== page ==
Coronary bifurcation lesions treated with simple or complex stenting: 5-year survival from patient-level pooled analysis of the Nordic Bifurcation Study and the British Bifurcation Coronary Study

Miles W. Behan
Niels Ramsing Holm
Adam de Belder
James Cockburn
Andrejs Erglis
Matti Niemelä
Nicholas P. Curzen
Keith G Oldroyd
Kari Kervinen
Indulis Kumsars
Paal Gunnes
Rodney H. Stables
Michael Maeng
Jan Ravkilde
Jan Skov Jensen
Evald H Christiansen
Nina Cooter
Terje K. Steigen
Saila Vikman
Leif Thuesen
Jens Flensted Lassen
David Hildick-Smith

AIMS: Randomized trials of coronary bifurcation stenting have shown better outcomes from a simple (provisional) strategy rather than a complex (planned two-stent) strategy in terms of short-term efficacy and safety. Here, we report the 5-year all-cause mortality based on pooled patient-level data from two large bifurcation coronary stenting trials with similar methodology: the Nordic Bifurcation Study (NORDIC I) and the British Bifurcation Coronary Study: old, new, and evolving strategies (BBC ONE).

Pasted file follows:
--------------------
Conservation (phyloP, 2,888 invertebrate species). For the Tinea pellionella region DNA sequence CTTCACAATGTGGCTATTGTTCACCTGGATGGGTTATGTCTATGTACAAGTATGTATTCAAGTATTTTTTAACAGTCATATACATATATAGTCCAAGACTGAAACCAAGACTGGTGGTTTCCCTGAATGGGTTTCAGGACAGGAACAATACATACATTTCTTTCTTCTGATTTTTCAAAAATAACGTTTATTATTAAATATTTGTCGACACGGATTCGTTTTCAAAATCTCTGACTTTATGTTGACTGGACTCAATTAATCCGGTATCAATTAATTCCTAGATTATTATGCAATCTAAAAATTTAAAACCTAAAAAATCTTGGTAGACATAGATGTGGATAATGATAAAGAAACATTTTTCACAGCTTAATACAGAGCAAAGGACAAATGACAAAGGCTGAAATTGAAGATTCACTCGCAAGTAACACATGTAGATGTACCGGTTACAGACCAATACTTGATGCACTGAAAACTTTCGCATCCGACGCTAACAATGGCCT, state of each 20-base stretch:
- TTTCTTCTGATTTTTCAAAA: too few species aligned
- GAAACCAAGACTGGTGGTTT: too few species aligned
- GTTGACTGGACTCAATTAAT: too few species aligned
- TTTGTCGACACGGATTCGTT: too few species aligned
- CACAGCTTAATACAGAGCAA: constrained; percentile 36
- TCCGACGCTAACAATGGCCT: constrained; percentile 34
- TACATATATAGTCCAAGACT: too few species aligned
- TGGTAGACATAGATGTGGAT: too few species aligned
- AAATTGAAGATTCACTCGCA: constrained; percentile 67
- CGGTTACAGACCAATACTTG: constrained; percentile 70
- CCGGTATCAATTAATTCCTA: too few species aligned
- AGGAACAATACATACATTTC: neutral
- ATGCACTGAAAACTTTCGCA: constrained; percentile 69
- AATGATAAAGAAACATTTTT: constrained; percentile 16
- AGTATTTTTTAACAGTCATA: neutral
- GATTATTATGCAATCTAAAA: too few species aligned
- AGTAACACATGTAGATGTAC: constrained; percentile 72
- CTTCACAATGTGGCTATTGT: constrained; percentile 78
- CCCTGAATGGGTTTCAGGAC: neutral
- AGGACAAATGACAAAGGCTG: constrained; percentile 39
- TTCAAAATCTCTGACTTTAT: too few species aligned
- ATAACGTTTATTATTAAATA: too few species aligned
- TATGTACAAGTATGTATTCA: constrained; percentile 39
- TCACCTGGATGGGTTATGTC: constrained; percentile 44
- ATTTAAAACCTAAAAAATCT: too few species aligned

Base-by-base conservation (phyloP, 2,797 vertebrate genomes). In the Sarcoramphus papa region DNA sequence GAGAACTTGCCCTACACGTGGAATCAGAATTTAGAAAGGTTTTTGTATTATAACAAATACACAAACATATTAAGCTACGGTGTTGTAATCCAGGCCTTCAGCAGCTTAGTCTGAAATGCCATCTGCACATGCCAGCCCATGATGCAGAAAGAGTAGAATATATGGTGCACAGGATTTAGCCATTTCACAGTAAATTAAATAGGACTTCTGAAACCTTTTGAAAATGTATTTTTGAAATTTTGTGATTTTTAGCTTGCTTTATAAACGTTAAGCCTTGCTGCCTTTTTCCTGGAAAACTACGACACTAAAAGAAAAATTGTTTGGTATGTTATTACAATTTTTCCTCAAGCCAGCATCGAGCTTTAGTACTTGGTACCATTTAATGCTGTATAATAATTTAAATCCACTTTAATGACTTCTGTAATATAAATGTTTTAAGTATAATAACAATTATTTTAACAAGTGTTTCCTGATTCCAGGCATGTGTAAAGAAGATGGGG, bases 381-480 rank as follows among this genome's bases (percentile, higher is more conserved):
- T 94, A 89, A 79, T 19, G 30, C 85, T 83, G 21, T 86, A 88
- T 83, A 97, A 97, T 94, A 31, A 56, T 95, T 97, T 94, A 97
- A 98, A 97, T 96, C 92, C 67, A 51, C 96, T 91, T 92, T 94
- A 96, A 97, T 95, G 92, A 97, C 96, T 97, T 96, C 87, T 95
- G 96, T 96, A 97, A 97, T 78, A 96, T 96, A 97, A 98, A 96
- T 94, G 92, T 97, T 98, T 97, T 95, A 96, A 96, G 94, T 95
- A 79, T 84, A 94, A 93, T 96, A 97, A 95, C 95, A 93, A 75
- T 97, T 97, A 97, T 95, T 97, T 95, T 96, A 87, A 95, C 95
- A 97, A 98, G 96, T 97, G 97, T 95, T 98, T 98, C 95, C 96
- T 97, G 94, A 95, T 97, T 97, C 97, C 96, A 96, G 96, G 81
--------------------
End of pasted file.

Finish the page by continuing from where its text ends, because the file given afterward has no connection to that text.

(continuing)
METHODS AND RESULTS: Both multicentre randomized trials compared simple (provisional T-stenting) vs. complex (culotte, crush, and T-stenting) techniques, using drug-eluting stents. We analysed all-cause death at 5 years. Data were collected from phone follow-up, hospital records, and national mortality tracking. Follow-up was complete for 890 out of 913 patients (97%). Both Simple and Complex groups were similar in terms of patient and lesion characteristics. Five-year mortality was lower among patients who underwent a simple strategy rather than a complex strategy [17 patients (3.8%) vs. 31 patients (7.0%); P = 0.04].

CONCLUSIONS: For coronary bifurcation lesions, a provisional single-stent approach appears to be associated with lower long-term mortality than a systematic dual stenting technique.

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Eur Heart J. 2016 Jun 21;37(24):1923-8.